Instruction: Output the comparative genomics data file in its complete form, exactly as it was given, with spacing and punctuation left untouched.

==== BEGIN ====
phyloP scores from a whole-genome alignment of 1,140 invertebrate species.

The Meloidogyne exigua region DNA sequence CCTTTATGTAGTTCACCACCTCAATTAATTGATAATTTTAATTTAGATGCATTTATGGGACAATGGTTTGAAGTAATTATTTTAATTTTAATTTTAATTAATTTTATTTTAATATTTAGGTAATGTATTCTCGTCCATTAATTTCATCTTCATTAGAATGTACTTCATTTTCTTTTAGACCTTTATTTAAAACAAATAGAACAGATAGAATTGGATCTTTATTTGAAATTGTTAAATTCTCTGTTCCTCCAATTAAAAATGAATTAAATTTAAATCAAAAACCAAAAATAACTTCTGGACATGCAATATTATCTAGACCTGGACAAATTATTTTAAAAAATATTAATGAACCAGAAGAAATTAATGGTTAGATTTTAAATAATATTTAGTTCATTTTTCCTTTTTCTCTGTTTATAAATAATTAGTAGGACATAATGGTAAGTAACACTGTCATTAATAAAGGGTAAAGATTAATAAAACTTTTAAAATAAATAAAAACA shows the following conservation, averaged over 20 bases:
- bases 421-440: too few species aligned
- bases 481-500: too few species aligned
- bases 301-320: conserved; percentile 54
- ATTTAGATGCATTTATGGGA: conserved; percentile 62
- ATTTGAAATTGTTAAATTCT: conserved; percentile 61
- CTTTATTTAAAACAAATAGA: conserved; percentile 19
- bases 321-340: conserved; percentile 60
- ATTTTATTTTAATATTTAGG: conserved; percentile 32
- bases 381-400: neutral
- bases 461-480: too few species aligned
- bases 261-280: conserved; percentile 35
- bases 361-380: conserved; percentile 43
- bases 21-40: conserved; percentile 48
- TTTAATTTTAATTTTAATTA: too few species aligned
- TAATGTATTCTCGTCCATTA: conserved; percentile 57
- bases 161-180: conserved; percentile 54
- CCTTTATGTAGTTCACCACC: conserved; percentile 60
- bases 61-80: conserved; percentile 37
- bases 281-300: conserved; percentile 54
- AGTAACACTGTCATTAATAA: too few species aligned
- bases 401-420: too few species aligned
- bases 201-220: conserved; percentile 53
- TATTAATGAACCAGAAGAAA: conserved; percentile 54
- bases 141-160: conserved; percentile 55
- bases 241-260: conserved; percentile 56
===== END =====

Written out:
phyloP scores from a whole-genome alignment of 1,140 invertebrate species.

The Meloidogyne exigua region DNA sequence CCTTTATGTAGTTCACCACCTCAATTAATTGATAATTTTAATTTAGATGCATTTATGGGACAATGGTTTGAAGTAATTATTTTAATTTTAATTTTAATTAATTTTATTTTAATATTTAGGTAATGTATTCTCGTCCATTAATTTCATCTTCATTAGAATGTACTTCATTTTCTTTTAGACCTTTATTTAAAACAAATAGAACAGATAGAATTGGATCTTTATTTGAAATTGTTAAATTCTCTGTTCCTCCAATTAAAAATGAATTAAATTTAAATCAAAAACCAAAAATAACTTCTGGACATGCAATATTATCTAGACCTGGACAAATTATTTTAAAAAATATTAATGAACCAGAAGAAATTAATGGTTAGATTTTAAATAATATTTAGTTCATTTTTCCTTTTTCTCTGTTTATAAATAATTAGTAGGACATAATGGTAAGTAACACTGTCATTAATAAAGGGTAAAGATTAATAAAACTTTTAAAATAAATAAAAACA shows the following conservation, averaged over 20 bases:
- bases 421-440: too few species aligned
- bases 481-500: too few species aligned
- bases 301-320: conserved; percentile 54
- ATTTAGATGCATTTATGGGA: conserved; percentile 62
- ATTTGAAATTGTTAAATTCT: conserved; percentile 61
- CTTTATTTAAAACAAATAGA: conserved; percentile 19
- bases 321-340: conserved; percentile 60
- ATTTTATTTTAATATTTAGG: conserved; percentile 32
- bases 381-400: neutral
- bases 461-480: too few species aligned
- bases 261-280: conserved; percentile 35
- bases 361-380: conserved; percentile 43
- bases 21-40: conserved; percentile 48
- TTTAATTTTAATTTTAATTA: too few species aligned
- TAATGTATTCTCGTCCATTA: conserved; percentile 57
- bases 161-180: conserved; percentile 54
- CCTTTATGTAGTTCACCACC: conserved; percentile 60
- bases 61-80: conserved; percentile 37
- bases 281-300: conserved; percentile 54
- AGTAACACTGTCATTAATAA: too few species aligned
- bases 401-420: too few species aligned
- bases 201-220: conserved; percentile 53
- TATTAATGAACCAGAAGAAA: conserved; percentile 54
- bases 141-160: conserved; percentile 55
- bases 241-260: conserved; percentile 56